Is Blackness in Hollywood Bad for Business? 50 Cent Does Not Want ‘Power’ to ‘Be Classified as a Black Show’ 

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Slate
Slate

In a new interview, 50 Cent addresses comparisons of his Starz show “Power” to Fox’s “Empire” and commands the series should not be considered a Black show.

Both dramas prominently feature Black characters. “Power” follows a nightclub owner who lives a double life as a drug kingpin, while “Empire” centers on a hip-hop mogul who fights to find the apparent heir to his throne among his sons and ex-wife.

The Effen Vodka shareholder tells Vanity Fair the comparisons between the shows are “really small. I don’t even like being classified as a Black show.”

He describes the marketing differences between movies that are considered Black films and those that are not. 50 says Eminem’s film “8 Milewas screened in 3,000 theaters at its debut. Yet when his semi-autobiographical and predominantly Black movie “Get Rich or Die Tryin’was released, it opened in only 1,700 theaters.

“I guess all we needed was a white police officer,” he told VF. “With ‘Power,’ I wanted the poster to feature Joe Sikora — Tommy [the white character] — because this show is as diverse as New York City. When we said that New York was a character, it is literally that. My goal is to make the show bigger and bigger and have everybody watch it.”

Many Black entertainers have shied away from being considered a Black actor or having their work referred to as Black movies or Black TV shows. The shift is often done so that white audiences feel comfortable enough to watch their shows and generate box-office success. That, in turn, helps performers break into the so-called mainstream industry, expanding their fan base, according to Clutch Magazine.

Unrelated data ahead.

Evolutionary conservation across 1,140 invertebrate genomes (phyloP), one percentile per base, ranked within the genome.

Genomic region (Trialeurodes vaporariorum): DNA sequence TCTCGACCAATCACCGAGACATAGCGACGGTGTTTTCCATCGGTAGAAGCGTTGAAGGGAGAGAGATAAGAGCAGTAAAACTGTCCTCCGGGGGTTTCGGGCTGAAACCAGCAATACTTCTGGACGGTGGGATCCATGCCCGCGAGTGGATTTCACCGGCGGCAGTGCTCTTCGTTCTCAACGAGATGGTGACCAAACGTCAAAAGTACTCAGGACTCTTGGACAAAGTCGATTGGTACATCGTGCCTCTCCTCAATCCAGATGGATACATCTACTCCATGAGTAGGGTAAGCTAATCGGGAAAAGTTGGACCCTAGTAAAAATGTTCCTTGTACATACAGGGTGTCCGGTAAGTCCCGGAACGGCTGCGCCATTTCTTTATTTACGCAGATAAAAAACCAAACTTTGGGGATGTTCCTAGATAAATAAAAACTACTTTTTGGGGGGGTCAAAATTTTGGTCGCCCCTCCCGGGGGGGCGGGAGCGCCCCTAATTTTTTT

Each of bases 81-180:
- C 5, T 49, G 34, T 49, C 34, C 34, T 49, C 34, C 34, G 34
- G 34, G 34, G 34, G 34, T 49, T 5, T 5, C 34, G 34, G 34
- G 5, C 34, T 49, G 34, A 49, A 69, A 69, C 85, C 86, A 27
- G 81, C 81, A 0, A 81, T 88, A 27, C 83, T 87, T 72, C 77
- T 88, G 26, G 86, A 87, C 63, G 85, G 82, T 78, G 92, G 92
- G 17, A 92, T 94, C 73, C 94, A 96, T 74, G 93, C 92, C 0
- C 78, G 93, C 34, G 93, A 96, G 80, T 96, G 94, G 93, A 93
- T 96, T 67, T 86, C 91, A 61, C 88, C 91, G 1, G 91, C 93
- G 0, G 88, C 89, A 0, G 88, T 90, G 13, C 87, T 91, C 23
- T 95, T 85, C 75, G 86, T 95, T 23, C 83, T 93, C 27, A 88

Malcolm Lee, who directed The Best Man Holiday in 2013, expressed how sick he was of the way Black films are described when they perform well.

“I’m a Black filmmaker and I fully acknowledge that I tell stories with African-American actors and characters. But they are all very universal,” he said to Entertianment Weekly. “It’s not just a movie for African-American audiences. It’s a movie for everyone.”

But the film did not need white audiences to pull in $30.6 million on opening weekend. Approximately 87 percent of the audience was African-American females.

In 2011, amid speculation that Idris Elba could fill the role of James Bond, the British actor expressed joy over the character but did not want to be considered a “Black 007.”

“I would do it, but I don’t want to be called the first Black James Bond,” he said to NPR. “Do you understand what I’m saying? Sean Connery wasn’t the Scottish James Bond and Daniel Craig wasn’t the blue-eyed James Bond. So if I played him, I don’t want to be called the Black James Bond.”